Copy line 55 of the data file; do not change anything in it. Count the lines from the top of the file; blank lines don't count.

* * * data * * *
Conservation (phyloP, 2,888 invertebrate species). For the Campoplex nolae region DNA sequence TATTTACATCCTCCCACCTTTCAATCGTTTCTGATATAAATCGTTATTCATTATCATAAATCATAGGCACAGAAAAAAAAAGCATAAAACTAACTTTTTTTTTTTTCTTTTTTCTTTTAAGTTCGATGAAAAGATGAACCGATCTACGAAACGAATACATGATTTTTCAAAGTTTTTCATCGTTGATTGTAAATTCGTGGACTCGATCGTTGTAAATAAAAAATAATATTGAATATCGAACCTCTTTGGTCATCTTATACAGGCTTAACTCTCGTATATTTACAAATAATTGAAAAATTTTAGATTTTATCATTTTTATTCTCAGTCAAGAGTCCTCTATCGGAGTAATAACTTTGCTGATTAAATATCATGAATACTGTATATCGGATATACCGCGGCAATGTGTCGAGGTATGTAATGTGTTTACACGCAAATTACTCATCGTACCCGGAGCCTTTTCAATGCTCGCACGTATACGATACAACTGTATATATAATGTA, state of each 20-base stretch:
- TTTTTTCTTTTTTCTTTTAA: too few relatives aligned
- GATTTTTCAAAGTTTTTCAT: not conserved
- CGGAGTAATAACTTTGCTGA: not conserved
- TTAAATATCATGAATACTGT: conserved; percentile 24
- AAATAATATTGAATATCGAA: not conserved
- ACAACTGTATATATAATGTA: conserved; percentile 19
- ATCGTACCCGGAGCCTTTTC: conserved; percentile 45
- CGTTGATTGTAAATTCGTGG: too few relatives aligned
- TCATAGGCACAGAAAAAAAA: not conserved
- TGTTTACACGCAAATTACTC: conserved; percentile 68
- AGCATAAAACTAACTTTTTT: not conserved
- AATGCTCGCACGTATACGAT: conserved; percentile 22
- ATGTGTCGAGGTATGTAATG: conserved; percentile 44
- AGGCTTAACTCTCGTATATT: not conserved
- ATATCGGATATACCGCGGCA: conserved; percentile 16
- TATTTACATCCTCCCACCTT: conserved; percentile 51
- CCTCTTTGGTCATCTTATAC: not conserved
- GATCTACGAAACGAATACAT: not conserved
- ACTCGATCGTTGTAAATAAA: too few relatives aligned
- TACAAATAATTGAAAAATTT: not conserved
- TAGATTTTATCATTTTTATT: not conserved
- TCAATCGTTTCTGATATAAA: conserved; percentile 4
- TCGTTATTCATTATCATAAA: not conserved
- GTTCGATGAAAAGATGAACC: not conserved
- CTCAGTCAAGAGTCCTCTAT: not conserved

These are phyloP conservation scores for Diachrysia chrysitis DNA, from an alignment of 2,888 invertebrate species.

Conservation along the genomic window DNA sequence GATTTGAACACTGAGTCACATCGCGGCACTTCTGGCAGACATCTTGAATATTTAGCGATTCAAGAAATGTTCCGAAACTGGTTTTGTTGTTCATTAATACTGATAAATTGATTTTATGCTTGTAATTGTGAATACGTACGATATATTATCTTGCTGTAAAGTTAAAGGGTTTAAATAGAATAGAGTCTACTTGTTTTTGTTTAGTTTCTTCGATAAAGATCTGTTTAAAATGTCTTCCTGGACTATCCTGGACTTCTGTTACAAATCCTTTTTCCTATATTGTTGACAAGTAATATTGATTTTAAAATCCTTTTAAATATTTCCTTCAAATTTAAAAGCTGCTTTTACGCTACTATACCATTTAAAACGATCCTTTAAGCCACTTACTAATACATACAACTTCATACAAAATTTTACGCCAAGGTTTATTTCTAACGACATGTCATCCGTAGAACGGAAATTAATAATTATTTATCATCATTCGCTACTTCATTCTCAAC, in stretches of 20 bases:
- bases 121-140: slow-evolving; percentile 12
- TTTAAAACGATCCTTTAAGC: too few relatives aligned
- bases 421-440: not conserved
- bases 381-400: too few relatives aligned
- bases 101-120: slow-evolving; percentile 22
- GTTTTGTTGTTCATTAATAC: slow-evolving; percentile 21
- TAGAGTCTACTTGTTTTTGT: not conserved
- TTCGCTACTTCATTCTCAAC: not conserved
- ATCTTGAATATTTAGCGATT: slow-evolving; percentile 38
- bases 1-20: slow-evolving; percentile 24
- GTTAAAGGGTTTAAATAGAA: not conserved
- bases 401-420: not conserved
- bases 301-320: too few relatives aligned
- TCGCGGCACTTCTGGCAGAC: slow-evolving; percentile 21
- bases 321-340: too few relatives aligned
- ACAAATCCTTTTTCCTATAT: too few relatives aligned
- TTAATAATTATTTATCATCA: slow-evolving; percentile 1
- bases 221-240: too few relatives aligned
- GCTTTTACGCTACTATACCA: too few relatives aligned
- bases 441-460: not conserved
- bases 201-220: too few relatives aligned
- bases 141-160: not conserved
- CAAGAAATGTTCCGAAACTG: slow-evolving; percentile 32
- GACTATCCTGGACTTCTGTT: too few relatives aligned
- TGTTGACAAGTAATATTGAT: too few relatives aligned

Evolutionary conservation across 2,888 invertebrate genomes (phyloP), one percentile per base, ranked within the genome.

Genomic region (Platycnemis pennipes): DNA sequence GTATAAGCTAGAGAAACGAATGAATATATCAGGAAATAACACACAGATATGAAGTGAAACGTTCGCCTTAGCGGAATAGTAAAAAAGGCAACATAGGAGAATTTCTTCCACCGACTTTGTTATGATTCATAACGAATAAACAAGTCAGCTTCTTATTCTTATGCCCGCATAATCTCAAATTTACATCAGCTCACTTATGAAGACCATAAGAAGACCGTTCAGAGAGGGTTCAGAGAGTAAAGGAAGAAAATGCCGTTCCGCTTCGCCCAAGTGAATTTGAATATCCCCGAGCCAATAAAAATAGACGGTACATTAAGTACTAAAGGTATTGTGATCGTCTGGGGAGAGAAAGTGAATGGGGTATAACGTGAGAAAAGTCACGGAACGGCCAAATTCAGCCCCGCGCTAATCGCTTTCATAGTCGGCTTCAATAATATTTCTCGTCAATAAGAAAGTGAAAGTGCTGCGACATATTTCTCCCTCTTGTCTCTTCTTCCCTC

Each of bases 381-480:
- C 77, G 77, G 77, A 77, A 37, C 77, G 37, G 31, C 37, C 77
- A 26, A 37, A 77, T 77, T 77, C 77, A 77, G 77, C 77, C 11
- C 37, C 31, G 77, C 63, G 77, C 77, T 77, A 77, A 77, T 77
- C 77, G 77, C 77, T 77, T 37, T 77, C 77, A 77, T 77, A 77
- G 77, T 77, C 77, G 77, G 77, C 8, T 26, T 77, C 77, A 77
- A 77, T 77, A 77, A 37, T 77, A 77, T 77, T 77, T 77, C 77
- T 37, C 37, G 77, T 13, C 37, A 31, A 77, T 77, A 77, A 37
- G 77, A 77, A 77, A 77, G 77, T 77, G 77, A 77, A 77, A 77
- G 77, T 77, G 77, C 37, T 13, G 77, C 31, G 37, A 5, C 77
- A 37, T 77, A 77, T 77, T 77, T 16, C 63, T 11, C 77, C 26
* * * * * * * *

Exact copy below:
Genomic region (Platycnemis pennipes): DNA sequence GTATAAGCTAGAGAAACGAATGAATATATCAGGAAATAACACACAGATATGAAGTGAAACGTTCGCCTTAGCGGAATAGTAAAAAAGGCAACATAGGAGAATTTCTTCCACCGACTTTGTTATGATTCATAACGAATAAACAAGTCAGCTTCTTATTCTTATGCCCGCATAATCTCAAATTTACATCAGCTCACTTATGAAGACCATAAGAAGACCGTTCAGAGAGGGTTCAGAGAGTAAAGGAAGAAAATGCCGTTCCGCTTCGCCCAAGTGAATTTGAATATCCCCGAGCCAATAAAAATAGACGGTACATTAAGTACTAAAGGTATTGTGATCGTCTGGGGAGAGAAAGTGAATGGGGTATAACGTGAGAAAAGTCACGGAACGGCCAAATTCAGCCCCGCGCTAATCGCTTTCATAGTCGGCTTCAATAATATTTCTCGTCAATAAGAAAGTGAAAGTGCTGCGACATATTTCTCCCTCTTGTCTCTTCTTCCCTC